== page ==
CONTRACT
Live events industry

 

Secondary ticketing giant Seatwave has removed all tickets for the six upcoming Robbie Williams concerts in Germany after a successful legal challenge by the German Federal Association of Concert Organisers (BDV). BDV is vociferously fighting a battle against ticket resale platforms in Germany and has already obtained mandatory injunctions against other online exchanges, including the popular website Viagogo. The tickets that were removed were all personalised with the holders name and the concert was promoted by MCT, a staunch opponent of ticket abuse, who had previously taken action in 2011 after personalised tickets for three German Take That shows were offered for re-sale. Marek Lieberberg Konzertagentur have also brought actions: several years ago they obtained an injunction preventing ticket site Ventic re-selling large numbers of Depche Mode tickets and in another case took action to prevent SeatWave selling tickets for the Rock am Ring festival.

Johannes Ulbricht, legal advisor for the BDV, insists the association will continue to take action against all unauthorised ticket trading in the country, to protect event visitors and ensure that the prohibition of resale is respected. ”We are moving closer, step by step, to our goal of returning control of ticket prices to promoters and artists,” says BDV president Jens Michow. “For the public, this means protection against inflated prices. For promoters and artists this means that those who create the value embodied in the ticket price, rather than shady freeloaders, will benefit from it.”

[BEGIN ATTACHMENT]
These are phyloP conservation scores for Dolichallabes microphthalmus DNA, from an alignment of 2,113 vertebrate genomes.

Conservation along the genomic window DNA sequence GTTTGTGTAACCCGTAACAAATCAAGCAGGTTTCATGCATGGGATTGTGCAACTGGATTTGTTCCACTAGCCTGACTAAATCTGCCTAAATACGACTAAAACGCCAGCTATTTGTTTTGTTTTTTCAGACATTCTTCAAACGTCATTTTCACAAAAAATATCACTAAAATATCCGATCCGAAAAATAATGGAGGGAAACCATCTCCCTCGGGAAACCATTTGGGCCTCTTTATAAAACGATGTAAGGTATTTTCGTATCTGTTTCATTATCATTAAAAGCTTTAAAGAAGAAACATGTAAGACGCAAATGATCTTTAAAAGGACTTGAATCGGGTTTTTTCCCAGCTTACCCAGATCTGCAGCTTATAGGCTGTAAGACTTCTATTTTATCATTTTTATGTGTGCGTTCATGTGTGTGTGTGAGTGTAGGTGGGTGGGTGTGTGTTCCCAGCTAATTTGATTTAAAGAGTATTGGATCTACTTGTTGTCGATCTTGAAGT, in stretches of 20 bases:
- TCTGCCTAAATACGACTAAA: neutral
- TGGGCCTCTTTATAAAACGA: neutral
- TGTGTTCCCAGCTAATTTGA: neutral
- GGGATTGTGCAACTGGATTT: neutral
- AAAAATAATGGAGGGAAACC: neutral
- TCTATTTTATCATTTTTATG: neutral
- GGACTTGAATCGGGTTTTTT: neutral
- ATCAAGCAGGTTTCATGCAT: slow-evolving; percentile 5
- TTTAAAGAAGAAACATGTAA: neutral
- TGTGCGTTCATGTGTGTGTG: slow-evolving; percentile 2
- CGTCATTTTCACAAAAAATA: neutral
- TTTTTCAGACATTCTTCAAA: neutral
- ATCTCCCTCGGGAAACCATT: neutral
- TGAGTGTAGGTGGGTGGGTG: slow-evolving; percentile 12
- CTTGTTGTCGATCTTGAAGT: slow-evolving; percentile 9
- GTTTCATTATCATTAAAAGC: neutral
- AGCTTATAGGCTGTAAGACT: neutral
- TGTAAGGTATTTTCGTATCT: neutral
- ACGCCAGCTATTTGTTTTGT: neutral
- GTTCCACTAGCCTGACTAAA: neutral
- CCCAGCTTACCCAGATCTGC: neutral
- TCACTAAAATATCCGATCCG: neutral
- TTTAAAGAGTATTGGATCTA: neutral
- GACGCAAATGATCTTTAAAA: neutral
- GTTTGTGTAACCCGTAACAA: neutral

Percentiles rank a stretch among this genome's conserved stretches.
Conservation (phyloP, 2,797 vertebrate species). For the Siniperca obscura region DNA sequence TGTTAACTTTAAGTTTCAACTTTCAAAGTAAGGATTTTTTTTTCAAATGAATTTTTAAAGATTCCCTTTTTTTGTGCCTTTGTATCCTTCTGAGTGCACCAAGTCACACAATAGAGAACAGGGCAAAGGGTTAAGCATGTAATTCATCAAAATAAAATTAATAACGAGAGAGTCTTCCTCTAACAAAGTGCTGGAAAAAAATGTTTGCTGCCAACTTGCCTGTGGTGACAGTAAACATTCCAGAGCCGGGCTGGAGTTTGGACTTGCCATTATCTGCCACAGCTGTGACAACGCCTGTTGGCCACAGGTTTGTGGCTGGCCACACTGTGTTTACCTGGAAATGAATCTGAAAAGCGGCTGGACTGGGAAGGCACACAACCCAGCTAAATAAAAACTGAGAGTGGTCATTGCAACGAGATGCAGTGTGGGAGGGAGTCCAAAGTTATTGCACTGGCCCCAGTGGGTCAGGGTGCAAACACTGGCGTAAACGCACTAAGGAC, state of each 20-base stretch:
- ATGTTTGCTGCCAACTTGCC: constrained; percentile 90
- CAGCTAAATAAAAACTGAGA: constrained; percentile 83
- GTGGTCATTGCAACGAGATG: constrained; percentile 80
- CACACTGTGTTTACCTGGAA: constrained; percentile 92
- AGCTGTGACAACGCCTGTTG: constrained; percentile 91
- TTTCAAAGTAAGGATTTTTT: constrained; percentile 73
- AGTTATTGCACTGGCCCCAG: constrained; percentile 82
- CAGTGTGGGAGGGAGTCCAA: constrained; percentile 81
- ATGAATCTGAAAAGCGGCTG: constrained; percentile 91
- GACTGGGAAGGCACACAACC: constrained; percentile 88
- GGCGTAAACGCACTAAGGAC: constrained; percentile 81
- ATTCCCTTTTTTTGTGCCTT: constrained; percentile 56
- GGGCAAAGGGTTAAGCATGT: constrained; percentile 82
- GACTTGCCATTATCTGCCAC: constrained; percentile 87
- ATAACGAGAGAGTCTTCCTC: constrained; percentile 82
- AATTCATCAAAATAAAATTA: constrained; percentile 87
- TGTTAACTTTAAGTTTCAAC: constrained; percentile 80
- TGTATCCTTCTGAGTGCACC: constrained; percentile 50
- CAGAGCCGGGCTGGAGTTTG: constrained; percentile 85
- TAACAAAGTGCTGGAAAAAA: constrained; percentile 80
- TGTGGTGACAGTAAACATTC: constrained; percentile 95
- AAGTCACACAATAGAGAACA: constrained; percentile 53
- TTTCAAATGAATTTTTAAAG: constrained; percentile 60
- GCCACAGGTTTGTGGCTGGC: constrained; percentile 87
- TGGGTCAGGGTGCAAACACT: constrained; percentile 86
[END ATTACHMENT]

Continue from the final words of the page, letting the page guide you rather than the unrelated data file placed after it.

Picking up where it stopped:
In the United Kingdom, the All Party Parliamentary Group looking at ticketing has taken evidence from a number of representatives in the live events, festivals, sports and theatre sectors, but so far no representatives of Viagogo, Seatwave, eBay owned StubHub or Live Nation’s GetMeIn have been able to attend. MPs have now looked at legislation to enforce transparency so that the sellers of tickets had to identify themselves . The APPG heard that ticket fraud costs in the UK from the National Fraud Intelligence Bureau exceed £864 million and the Group plans to report by the end of March in order to influence debate for the Consumer Rights Bill currently before the House of Commons. Co-chair Sharon Hodgson said “People in the industry have seen touts making more and more money from their work and investment without anything in.  After all when a ticket sells at double its face value, the tout makes more money than everyone involved in putting on the show.

 

IQ Issue 52 March 2014